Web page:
By: Dr. Spence Pentland

Trying to Conceive? Here’s What Not To Do

To increase fertility, try to limit your diet to organic foods.

Everyone talks a lot about what to do to increase your chances of pregnancy but if you’re doing everything right and conception is still stalled, you might want to look at what not to do.

Toxins in our environment disrupt hormonal balance and may be contributing factors in infertility, preterm birth, irregular menstrual cycles, polycystic ovary syndrome (PCO/PCOS), endometriosis, premature ovarian failure, recurrent pregnancy loss, anxiety and of course cancer of all kinds.

Nowadays the food and drug industry is big business and you really have to look out for yourself. Be sure to read labels and go organic when possible. Some women have had success by going vegan but if that seems too extreme try your best to eat only free-range, organic fed animal products. When you can buy locally, by all means do. Not only are you getting fresher, less processed food, you are supporting the local economy and sending a message to the large corporations that care more about their bottom line than your health.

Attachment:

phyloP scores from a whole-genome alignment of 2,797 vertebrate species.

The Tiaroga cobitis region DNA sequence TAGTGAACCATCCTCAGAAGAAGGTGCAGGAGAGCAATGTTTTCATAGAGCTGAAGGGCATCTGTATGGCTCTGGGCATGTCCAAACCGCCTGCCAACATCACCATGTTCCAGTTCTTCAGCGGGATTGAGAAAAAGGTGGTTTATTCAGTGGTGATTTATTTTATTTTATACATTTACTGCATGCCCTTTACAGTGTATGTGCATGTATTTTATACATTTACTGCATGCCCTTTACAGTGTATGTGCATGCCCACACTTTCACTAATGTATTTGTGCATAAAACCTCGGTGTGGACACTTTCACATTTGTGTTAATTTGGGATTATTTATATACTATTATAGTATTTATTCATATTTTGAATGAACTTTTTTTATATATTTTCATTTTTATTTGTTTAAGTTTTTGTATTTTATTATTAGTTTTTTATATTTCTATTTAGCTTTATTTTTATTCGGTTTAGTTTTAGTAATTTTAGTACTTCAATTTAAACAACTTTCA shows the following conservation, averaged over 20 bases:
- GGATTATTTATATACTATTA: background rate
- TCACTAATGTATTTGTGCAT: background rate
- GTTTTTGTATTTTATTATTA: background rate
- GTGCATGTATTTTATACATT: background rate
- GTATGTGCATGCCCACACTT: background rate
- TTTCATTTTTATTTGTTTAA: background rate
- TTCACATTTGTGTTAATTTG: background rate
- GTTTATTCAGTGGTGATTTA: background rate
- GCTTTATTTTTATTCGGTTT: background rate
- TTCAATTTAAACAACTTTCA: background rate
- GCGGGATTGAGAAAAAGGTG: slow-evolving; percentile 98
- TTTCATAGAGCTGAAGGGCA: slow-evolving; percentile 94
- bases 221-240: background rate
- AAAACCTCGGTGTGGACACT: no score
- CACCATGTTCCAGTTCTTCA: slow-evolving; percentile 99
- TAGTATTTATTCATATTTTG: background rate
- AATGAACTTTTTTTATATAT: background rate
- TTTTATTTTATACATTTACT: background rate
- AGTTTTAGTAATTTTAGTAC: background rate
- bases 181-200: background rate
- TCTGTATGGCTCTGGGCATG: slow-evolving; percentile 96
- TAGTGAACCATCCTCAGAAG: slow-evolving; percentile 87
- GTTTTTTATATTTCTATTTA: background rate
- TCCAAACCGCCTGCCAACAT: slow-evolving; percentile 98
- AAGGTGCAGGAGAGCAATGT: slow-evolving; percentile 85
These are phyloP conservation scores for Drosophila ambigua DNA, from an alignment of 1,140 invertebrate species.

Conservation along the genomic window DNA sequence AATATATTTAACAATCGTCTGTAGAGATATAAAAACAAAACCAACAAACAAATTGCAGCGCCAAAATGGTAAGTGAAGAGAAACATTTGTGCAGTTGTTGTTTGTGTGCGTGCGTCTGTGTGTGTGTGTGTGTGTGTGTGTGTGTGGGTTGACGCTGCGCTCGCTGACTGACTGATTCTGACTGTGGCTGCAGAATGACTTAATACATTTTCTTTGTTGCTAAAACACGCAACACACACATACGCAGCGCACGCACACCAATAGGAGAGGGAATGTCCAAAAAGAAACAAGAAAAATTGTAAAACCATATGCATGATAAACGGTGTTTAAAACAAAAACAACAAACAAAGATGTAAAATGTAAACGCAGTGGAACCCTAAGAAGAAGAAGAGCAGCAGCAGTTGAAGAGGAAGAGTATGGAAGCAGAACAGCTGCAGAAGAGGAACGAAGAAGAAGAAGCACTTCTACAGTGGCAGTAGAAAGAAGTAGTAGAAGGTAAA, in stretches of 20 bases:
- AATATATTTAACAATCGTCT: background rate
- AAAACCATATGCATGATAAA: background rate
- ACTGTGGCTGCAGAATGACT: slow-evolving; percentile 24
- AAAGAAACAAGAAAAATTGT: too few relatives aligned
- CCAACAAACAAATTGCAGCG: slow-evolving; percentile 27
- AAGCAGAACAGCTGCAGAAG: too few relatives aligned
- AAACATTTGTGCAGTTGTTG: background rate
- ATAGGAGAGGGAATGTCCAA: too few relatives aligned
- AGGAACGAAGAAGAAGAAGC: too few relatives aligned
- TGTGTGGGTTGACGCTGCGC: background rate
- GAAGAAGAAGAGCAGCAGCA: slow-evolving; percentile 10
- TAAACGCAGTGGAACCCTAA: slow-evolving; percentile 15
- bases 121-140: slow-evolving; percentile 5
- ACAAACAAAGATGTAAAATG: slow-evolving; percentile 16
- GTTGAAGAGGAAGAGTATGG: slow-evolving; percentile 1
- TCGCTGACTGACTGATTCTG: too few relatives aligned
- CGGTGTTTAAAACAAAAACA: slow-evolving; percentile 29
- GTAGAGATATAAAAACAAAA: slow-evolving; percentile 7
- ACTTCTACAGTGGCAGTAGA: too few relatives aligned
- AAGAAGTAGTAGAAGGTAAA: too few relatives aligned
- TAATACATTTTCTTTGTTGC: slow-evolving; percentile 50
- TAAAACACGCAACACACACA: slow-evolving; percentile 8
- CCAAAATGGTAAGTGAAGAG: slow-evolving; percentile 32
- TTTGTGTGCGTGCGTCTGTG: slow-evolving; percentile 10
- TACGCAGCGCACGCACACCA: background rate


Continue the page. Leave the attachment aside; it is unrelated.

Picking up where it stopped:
June 11, 2014 - Trying to Conceive Here’s What Not To Do

Obviously cigarettes, alcohol and drugs are a no-no. When we look to the not too distant past, smoking in places like maternity wards and airplanes was perfectly acceptable. We may shake our heads in disbelief but I imagine future generations will feel the same way about some of the things we put in our bodies.  From microwaving our food to drinking water from plastic containers and spraying perfume directly on our skin, I’m willing to bet that there will be a level of disbelief at our ignorance from future generations. The best advice really is to do your homework. If your doctor prescribes medication, ask about the side effects and take the initiative to read about them independently. If you see something on a food label and you’re not sure what it is, Google it. Knowledge is power!